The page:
That aluminum is fatally toxic is beyond doubt, demonstrated by mass human poisoning at Camelford in Cornwall in Britain in 1988 (chapter 18) and by occasional fish kills (p. 49). Aluminum may also be a contributing factor in a number of human diseases, in particular those involving brain and nerves (p. 124) — autism, Alzheimer’s disease (AD) (chapter 14), Parkinson’s disease, multiple sclerosis. Aluminum salts used in kidney dialysis may be responsible for dialysis-related encephalopathy (pp. 38, 79).
Aluminum adjuvants in vaccine can cause macrophagic myofasciitis (MMF: inflammation and associated microscopic muscle necrosis at the injection site) as well as such whole-body ailments as chronic fatigue syndrome and marked cognitive deficits (Rigolet et al. 2014); one middle-aged individual injected with five aluminum-adjuvanted vaccines within 4 weeks became work-disabled (pp. 72-73).
Studying the possible dangers associated with aluminum adjuvants in vaccines is complicated by the fact that aluminum acts as an antigen as well as an adjuvant — the immune system generates antibodies against aluminum itself, so that later exposures to aluminum might produce an antibody cascade capable of damaging any of the tissues in which aluminum had accumulated (pp. 73-76).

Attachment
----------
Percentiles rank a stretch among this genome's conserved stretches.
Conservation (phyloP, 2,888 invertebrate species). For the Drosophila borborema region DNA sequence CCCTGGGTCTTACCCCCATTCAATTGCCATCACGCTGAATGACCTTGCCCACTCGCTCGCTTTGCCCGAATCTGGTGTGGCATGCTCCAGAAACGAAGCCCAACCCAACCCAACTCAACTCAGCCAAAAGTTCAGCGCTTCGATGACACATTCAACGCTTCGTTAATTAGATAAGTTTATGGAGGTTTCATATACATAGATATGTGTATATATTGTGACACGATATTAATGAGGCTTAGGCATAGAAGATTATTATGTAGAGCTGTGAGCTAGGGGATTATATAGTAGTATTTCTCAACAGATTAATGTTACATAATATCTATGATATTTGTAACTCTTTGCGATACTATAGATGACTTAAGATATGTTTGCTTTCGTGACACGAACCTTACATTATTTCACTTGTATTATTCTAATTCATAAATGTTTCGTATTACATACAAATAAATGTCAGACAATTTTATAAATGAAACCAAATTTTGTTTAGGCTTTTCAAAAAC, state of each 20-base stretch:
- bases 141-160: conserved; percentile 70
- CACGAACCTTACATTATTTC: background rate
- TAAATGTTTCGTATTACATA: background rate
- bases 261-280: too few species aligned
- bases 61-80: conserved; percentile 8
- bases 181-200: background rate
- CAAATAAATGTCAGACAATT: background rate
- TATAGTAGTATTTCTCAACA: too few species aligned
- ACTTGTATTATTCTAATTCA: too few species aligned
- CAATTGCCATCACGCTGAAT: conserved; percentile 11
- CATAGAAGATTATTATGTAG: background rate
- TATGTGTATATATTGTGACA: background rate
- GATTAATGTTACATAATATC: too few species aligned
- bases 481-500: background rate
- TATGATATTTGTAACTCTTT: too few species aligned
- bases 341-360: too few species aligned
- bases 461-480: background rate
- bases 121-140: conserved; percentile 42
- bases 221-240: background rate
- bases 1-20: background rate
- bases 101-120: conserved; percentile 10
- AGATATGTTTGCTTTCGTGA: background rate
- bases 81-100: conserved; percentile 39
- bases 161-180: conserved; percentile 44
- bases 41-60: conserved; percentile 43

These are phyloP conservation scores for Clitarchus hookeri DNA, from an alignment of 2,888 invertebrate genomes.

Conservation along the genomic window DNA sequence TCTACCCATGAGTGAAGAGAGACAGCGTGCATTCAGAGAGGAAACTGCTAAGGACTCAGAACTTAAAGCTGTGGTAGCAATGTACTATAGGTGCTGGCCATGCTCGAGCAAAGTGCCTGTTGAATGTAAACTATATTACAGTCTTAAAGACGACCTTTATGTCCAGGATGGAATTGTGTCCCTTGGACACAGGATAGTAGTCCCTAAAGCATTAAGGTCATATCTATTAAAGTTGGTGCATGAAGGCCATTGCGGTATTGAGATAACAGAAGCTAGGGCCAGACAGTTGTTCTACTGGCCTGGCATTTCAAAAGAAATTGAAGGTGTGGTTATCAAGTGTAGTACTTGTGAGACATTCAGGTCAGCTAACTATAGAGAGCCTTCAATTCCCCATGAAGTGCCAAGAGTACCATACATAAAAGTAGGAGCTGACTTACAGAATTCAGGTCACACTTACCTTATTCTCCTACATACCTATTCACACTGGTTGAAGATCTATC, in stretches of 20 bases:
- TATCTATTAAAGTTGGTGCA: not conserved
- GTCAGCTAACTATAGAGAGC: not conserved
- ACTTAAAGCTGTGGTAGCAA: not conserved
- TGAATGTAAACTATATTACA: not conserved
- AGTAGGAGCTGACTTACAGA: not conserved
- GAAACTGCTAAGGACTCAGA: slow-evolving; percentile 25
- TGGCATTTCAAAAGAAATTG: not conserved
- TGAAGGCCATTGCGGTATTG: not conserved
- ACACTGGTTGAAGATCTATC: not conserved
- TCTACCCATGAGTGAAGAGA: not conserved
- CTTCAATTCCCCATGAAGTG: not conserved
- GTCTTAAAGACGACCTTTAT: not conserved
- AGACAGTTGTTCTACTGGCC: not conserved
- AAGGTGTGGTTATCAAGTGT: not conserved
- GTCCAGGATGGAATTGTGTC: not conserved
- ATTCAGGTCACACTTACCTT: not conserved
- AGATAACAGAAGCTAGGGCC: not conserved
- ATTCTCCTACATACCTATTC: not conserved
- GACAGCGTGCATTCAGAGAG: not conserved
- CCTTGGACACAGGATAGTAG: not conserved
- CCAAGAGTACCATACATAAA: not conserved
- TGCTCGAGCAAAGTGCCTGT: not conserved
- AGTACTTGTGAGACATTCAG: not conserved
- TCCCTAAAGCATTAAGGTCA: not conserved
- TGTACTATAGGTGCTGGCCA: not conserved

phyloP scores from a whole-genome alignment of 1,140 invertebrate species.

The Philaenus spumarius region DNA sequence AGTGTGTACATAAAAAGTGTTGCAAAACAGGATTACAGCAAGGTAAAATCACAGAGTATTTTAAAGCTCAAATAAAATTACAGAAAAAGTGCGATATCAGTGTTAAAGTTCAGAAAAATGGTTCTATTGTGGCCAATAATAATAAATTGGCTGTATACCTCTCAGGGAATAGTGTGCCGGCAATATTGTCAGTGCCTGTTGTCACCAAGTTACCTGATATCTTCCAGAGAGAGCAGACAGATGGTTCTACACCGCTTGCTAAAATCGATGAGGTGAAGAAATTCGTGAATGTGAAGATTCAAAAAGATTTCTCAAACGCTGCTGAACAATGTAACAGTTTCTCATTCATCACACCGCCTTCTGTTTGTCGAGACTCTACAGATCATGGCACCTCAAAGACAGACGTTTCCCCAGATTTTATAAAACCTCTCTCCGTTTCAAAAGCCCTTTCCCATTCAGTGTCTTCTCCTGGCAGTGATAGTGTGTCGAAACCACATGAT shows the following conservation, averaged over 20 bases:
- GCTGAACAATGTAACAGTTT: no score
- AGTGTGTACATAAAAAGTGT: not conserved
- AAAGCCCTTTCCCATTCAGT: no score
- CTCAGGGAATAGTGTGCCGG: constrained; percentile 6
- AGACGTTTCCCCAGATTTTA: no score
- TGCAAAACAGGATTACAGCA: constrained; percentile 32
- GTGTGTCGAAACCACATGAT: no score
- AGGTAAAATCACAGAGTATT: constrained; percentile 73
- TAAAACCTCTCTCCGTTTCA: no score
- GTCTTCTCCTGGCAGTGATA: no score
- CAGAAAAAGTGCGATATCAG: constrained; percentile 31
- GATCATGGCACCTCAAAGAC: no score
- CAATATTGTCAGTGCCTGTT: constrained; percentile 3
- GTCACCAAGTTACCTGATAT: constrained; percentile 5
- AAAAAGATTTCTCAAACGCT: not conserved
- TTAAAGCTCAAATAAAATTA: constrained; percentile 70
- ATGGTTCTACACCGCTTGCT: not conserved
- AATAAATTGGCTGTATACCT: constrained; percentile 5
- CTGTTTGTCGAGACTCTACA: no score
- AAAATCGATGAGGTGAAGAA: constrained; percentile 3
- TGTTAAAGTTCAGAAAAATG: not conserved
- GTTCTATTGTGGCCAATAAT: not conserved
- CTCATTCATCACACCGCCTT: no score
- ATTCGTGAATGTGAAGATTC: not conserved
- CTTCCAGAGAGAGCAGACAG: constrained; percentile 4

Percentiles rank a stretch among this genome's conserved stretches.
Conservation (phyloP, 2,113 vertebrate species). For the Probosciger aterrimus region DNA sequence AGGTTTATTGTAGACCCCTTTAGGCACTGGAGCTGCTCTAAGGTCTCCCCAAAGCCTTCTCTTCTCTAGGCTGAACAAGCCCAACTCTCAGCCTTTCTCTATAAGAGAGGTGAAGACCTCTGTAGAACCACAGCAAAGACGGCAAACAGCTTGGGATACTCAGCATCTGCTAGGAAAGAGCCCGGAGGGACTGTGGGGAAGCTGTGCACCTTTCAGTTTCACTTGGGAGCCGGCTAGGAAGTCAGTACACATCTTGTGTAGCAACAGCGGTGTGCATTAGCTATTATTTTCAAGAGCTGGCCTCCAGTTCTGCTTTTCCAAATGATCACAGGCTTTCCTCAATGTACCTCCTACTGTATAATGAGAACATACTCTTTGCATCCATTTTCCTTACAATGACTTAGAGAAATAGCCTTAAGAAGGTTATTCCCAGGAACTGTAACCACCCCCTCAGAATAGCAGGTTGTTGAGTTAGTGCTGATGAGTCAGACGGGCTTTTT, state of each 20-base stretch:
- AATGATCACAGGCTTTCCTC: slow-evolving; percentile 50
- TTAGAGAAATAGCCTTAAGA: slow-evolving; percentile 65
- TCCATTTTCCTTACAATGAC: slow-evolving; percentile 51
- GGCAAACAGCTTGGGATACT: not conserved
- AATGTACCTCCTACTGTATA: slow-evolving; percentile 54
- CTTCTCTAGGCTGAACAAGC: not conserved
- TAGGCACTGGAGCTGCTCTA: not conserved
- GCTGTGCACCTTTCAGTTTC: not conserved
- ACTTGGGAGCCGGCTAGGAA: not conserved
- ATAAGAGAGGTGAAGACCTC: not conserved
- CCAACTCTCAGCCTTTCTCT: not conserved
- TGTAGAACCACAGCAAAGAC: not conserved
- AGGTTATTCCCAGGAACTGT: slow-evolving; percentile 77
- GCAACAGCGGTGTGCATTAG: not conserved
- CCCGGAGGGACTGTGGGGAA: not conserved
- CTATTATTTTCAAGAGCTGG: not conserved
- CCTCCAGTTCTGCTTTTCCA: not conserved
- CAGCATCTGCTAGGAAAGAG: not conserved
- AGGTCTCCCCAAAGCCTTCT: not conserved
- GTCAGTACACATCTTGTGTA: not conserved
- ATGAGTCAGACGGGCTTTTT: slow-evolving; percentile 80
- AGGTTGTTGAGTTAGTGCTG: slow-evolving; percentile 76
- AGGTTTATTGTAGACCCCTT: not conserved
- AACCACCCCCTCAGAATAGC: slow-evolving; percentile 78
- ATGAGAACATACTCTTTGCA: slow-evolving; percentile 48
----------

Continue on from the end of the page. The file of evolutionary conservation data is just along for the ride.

Christopher Exley has studied aluminum in relation to human health for some 35 years. This book summarizes his work and cites the pertinent primary publications (some 200) in appropriate peer-reviewed journals. The book also offers quite convincing evidence of the determined efforts by a variety of vested interests to disparage and suppress Exley’s work and findings.
In my opinion, the published work summarized in this book makes a plausible case based on empirical evidence that aluminum may be a contributing causative factor in neurological and nerve diseases. Further, Exley suggests fully detailed mechanisms and quite plausible for how that comes about. Beyond that, he points to a quite fundamental a priori reason why aluminum, among all the other elements and metals, might be so uniquely dangerous. It is the third most abundant element in the Earth’s crust (after oxygen and silicon), yet there are no known biological uses of aluminum. By contrast, several other metals and non-metals are essential components of some biological systems, for example, iron in hemoglobin in blood (pp. 5-6, 11). Those two facts make it far from implausible that absorption of aluminum could be biologically harmful, by competing with or replacing other metals, or perhaps just because of its chemically oxidative properties.
But if all that is so, how has the Earth’s biosphere flourished for billions of years without succumbing to the toxicity of the super-abundant aluminum?
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